Didi Shares Crash As Traders React To China’S Crackdown

Story Highlights
  • The company’s share price fell to $12.06 at 4:46 a.m. Tuesday in pre-market trading, down from $15.53 at the last market close.
  • The fall comes after China announced late Friday that new users in the country would not be able to download the app while it conducts a cybersecurity review of the company.
  • Traders, who couldn’t buy or sell the stock on Monday as markets were closed, reacted to the news Tuesday.

Despite the tensions, Chinese companies have already raised $12 billion in U.S. listings, according to data provider Refinitiv. Another $8 billion will be raised by Chinese firms in 2021, more than double the amount raised at the same time last year. But the size of those deals was cut in a briefing to investors before the IPOs, suggesting an increase in investor concern over China’s possible antitrust crackdown and a more volatile IPO environment in the coming year, said Douglas Kim, an independent analyst based in London who writes for Smartkarma.

Didi, which went public on Wednesday, is the largest U.S. stock offering since the debut of Chinese company Alibaba in 2014. Its IPO raised $4.4 billion, making it the second-largest share sale after Alibaba Group Holdings Ltd. went public in 2014. Didi’s upcoming debut marks one of the top 10 listings in the US over the past decade according to Dealogic, and the largest US IPO ever of a Chinese company on record.

Shares in China’s largest ride-hailing company ended their first trading day at $14.14 in New York, up 1% from their initial offering price of $14 a share. It climbed nearly 30 percent to a high of $18 in trading. According to Dealogic, Didi has raised $4.4 billion in the largest U.S. stock offering of a Chinese company since Alibaba’s debut in 2014, making it the largest Chinese IPO in the United States since Alibaba’s $25 billion offerings that same year.

Shares of Didi Global Inc slumped 25 percent in premarket U.S. trading on Tuesday, the first session since Chinese regulators had ordered the $44 billion stock listing a day before. A trader works on the NYSE floor during the initial public offering of Didier Global Inc on June 30, 2021 in New York City. The company’s apps were removed by the Cyberspace Administration of China (CAC) from mobile app stores in China on Sunday following an official investigation into Didi Global Inc.’s handling of customer data.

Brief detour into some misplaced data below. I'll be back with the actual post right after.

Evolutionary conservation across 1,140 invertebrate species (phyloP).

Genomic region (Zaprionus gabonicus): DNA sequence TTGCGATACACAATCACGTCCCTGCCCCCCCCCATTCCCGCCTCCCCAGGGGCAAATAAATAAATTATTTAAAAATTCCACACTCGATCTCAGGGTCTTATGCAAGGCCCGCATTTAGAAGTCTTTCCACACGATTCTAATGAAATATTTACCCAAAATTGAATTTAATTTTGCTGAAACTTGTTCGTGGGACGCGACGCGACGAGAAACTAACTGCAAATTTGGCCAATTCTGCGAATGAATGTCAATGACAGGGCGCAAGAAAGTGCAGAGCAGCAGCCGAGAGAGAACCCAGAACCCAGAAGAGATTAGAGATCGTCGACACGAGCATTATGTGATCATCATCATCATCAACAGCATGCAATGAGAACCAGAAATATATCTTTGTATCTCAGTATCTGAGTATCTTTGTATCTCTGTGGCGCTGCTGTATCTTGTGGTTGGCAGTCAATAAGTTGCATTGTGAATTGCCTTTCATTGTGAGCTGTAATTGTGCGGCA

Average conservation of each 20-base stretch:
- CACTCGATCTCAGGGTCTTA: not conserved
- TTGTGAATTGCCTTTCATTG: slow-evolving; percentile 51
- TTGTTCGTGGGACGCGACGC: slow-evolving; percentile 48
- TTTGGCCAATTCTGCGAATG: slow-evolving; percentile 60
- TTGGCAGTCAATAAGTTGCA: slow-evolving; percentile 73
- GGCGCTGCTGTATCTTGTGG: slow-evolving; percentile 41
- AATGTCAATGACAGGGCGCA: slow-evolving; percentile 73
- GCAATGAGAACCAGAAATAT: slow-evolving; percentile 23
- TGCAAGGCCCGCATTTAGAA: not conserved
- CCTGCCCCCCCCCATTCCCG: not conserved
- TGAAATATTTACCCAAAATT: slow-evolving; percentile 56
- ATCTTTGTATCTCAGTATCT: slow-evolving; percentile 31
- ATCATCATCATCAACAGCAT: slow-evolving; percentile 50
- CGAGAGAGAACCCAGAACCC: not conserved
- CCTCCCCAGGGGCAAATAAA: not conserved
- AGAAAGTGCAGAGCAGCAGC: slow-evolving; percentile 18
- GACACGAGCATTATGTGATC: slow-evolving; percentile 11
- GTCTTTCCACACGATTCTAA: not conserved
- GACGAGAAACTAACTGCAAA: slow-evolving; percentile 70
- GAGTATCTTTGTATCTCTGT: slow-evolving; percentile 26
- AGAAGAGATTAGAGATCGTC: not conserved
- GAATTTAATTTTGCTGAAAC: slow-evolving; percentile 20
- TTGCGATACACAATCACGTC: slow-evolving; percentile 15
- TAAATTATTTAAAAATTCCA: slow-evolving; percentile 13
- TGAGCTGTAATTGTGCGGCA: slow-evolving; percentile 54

Didi’s comments came a day after China’s cyberspace regulator ordered app stores to stop selling Didi’s apps after it was found the company had collected user personal information. The company said the removal of its Didi Deluxe app from smartphone app stores across China is likely to have a negative impact on its revenue.

China’s cyberspace regulator did not specify the nature of Didi’s violations in a statement on its social media feed. It said it had instructed the company to make changes to comply with Chinese privacy rules. The removal of Didi’s app will have no impact on existing users and comes just days after the company debuted on the New York Stock Exchange with an initial public offering of $4.4 billion.

Didi responded by announcing that it would no longer register new users and remove the app from the App Store. The app can no longer be downloaded from China but anyone who has downloaded and installed the app can still use it, it said.

Didis’ share price fell 5.3% on Friday after the cybersecurity review was announced. The rally was crushed the next day when China’s Internet regulator banned the company from registering new users and said it was investigating alleged breaches of the users’ privacy. Traders did not buy or sell the stock on Monday after the market closed but reacted to the news on Tuesday.